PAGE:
The point of all this is just to say that this state is wasting an easy opportunity to bring millions of dollars into the economy on a near-yearly basis just to fly a small, square flag that happens to have stars and bars. There isn’t much that can be done about Mark Sanford at this point except to wait out his term, but in a state whose largest source of financial strength is in tourism (golf mostly, and Charleston/Myrtle Beach/Hilton Head), why not add to that pot? It’s a shame to have such a great arena sitting empty each and every March in a city that really could use the business.


AD nauseum – NCAA’s First Two Rounds

March 23, 2009

podcast

This week’s podcast (or at least the first one of this week) deals with what happened in the first two rounds of the NCAA tournament over the weekend and my thoughts and projections about what could happen in the games this coming weekend. I hope you’ll check it out and as always, leave whatever feedback you might have. This one is a lot shorter too, just 22 minutes, so it should actually be digestible.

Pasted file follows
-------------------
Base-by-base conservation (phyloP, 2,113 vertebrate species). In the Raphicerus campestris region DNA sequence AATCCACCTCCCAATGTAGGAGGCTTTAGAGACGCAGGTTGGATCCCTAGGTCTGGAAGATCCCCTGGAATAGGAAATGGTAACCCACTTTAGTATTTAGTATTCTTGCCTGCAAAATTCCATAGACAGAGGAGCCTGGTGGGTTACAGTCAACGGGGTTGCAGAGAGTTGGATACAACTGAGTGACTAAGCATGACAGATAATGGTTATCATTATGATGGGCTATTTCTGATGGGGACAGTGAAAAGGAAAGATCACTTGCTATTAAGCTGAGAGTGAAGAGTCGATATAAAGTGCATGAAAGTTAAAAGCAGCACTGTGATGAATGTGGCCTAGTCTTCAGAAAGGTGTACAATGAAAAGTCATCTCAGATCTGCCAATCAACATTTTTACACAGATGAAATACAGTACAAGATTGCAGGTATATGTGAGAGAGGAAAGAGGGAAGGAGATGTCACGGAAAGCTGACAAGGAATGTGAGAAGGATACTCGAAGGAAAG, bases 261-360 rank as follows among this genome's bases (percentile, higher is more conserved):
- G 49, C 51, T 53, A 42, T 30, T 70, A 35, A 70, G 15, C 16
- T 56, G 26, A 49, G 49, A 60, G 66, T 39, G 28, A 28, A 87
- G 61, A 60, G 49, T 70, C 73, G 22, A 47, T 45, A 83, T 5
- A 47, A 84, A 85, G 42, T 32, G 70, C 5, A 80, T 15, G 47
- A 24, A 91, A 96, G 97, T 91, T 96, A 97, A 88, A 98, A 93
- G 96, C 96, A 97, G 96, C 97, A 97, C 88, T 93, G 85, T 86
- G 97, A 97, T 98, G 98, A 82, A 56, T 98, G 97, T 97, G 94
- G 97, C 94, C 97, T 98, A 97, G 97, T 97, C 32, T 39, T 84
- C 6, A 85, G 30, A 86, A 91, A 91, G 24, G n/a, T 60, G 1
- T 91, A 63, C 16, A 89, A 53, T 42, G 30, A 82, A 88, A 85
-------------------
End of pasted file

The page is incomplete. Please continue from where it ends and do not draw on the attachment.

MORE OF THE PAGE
Arizona is not a Cinderella

March 23, 2009

arizona

There are a few phrases that I hate this time of year. The chief among them is ‘Cinderella story.’ I understand the connotation and yes, there are a few cases where teams do actually fulfill the requirements for the title. A few examples are: George Mason (2006), Princeton (1996), Gonzaga (1999). Teams that do not fit this bill include: Arizona (2009).